Saturday, October 13, 2018

The Perplexed Questionnaire

OSR Guide For The Perplexed Questionnaire 
I realize I've been interacting with and playing OSR style D&D for a long time but have rarely contributed directly to that community.  Here goes.

  1. One article or blog entry that exemplifies the best of the Old School Renaissance for me: I'm going to go with "What I mean when I say dungeon crawl". There are so many, but this one represents a great mix of geekery and intellectualism that I really enjoy about the OSR. Too bad the image links are all broken now.
  2. My favorite piece of OSR wisdom/advice/snark: Roll the dice in the open. Let the dice fall where they may (as long as its on the table. Floor rolls are always considered cocked). It saves you from yourself.
  3. Best OSR module/supplement: The most used module has been Barrowmaze. A solid 2+ year campaign.
  4. My favorite house rule (by someone else): Hazard System from Necropraxis. This has changed the way I run my game, especially dungeons, and now feels core to type of game I prefer to run, though I have renamed it the "Doom Die". Essentially, random encounters, time passing, depletion of resources, and dungeon dressing are folded into a simple d6 die roll. It works great for side initiative rolls as well.
  5. How I found out about the OSR: It's hard to remember exactly, so I looked back at the first few blogposts I made in 2010. I had watched the great edition wars rage across the forums, was kinda bummed when Dungeon magazine disappeared, observed the Pathfinder schism, was disheartened when Necromancer games decided they couldn't follow along, but I was a Type IV convert. I had grown tired of the fiddly, amorphous nature of 3rd, so I went all in. I was still playing and DMing 4th edition D&D (I even ran a 1-13 level campaign of it using the War of the Burning Sky modules by ENworld), but I was burnt out on how slow the combat went, and how players became so focused on their character sheets. And the type IV art direction was painfully uninspiring.
    I remember following a lot of ENworld forum chatter about streamlining/speeding up the game. Somewhere in there I found the AD&D3 pdf, a faithful reconstruction of the old AD&D players handbook down to the font, layout and art, but with streamlined 3e-ish rules. I never actually played it, but I think this was the first OSR game I ever picked up. Then I started reading Dndwithpornstars and followed that to lots of other blogs.
    The final flowering for me was Dungeon Crawl Classics RPG. I had always dug the style of the DCC modules during the 3e era, and even ran one or two of their 4e mods, so when they announced this new game I dove deep into the beta rules, started running it and making up houserules on my own. I was happy enough, when 5th edition D&D was announced I wasn't that interested. In time I got tired of DCC spell charts, and my current group formed around playing the latest edition, but at this point I don't think I'll retake the reins of DMing typeV when the opportunity arises. I'll offer to run a simpler game instead.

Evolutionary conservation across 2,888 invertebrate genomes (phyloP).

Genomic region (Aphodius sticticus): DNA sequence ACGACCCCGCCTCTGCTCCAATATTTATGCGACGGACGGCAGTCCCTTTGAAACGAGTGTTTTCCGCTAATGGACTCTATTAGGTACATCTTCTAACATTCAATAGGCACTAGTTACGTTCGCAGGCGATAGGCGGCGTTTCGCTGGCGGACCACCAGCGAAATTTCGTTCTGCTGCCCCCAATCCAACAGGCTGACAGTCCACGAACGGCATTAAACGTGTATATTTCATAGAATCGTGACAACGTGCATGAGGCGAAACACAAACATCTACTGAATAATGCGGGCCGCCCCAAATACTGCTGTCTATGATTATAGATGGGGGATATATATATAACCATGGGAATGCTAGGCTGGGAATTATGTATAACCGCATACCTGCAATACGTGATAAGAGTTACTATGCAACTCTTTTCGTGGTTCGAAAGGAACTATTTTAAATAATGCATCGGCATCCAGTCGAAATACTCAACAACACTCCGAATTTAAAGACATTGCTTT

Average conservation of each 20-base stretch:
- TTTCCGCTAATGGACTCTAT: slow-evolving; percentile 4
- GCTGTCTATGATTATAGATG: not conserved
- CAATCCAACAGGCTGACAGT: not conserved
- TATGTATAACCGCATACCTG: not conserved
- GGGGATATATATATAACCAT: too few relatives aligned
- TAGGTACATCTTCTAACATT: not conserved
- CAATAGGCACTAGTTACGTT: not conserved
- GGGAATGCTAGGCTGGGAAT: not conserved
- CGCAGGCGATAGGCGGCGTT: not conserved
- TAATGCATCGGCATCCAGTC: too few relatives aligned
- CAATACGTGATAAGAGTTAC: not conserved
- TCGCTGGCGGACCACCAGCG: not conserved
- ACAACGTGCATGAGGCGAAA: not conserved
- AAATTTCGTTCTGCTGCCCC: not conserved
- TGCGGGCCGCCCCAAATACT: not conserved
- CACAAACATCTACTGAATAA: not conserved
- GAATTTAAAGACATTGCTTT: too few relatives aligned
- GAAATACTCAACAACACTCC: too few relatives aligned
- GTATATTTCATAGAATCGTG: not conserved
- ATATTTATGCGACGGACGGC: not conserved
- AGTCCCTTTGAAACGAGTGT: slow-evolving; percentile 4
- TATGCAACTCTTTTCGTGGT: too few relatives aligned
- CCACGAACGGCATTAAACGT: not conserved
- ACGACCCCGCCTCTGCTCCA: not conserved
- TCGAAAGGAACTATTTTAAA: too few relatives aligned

6. My favorite OSR online resource/toy: I use the Last Gasp generators a lot. I have a whole list of them in my bookmarks.
  7. Best place to talk to other OSR gamers: Google Plus is/was great. Reddit /osr and /rpg is ok I guess.
  8. Other places I might be found hanging out talking games: Where ever it all ends up.
  9. My awesome, pithy OSR take nobody appreciates enough: The DCCrpg dice chain was a great innovation that hasn't been expanded upon much. Variable attack bonus and mighty deeds for fighters is epic.
  10. My favorite non-OSR RPG: Back when, I loved to play Cyberpunk2020. A couple years back I had a great mini-campaign of FFG Star Wars.
  11. Why I like OSR stuff: It's an autonomous zone. It is intellectual and artistic creativity purely for it's own sake. And I've always been obsessed with D&D and at this point I like playing some version that I can basically do off the top of my head.
  12. Two other cool OSR things you should know about that I haven’t named yet: I really like the new Knave rules, and I'm gonna start using them with my students. I really dig the B/X Essentials line and Dolmenwood from Necrotic Gnome. I don't play the game straight, but I love the organization and style of the B/X E. Really dig the weirdness of the dark fairy forest Dolmenwood setting.
  13. If I could read but one other RPG blog but my own it would be: The classics: D&DwithPornStars completing the Monster Manual redraw/hack, a revived Grognardia, a regular Jeff's GameBlog, revived Middenmurk... oh just one?
  14. A game thing I made that I like quite a lot is: The heartbreaker homerules I've been running the last couple years. I even printed up some zine-style booklets. It's a kludge of all my fave OSR houserules. DCC + S&W + LOTFP etc. I've got two versions at this point, Uncommon (dungeons), and Uncommon Basic (which is maybe too basic, but is the one I've been tinkering with most recently).
  15. I'm currently running/playing: DMing a weekly game of my own Uncommon Dungeons (first in Barrowmaze, now in Dolmenwood); playing in a Type V D&D "Tomb of Annihilation" campaign.
  16. I don't care whether you use ascending or descending AC because: My only real connection to descending AC is the pop-punk song my friends recorded years ago that features the line, "My heart was protected by a low armor class". Otherwise, ascending AC is easier. I also don't like Saving Throw charts.
  17. The OSRest picture I could post on short notice: 

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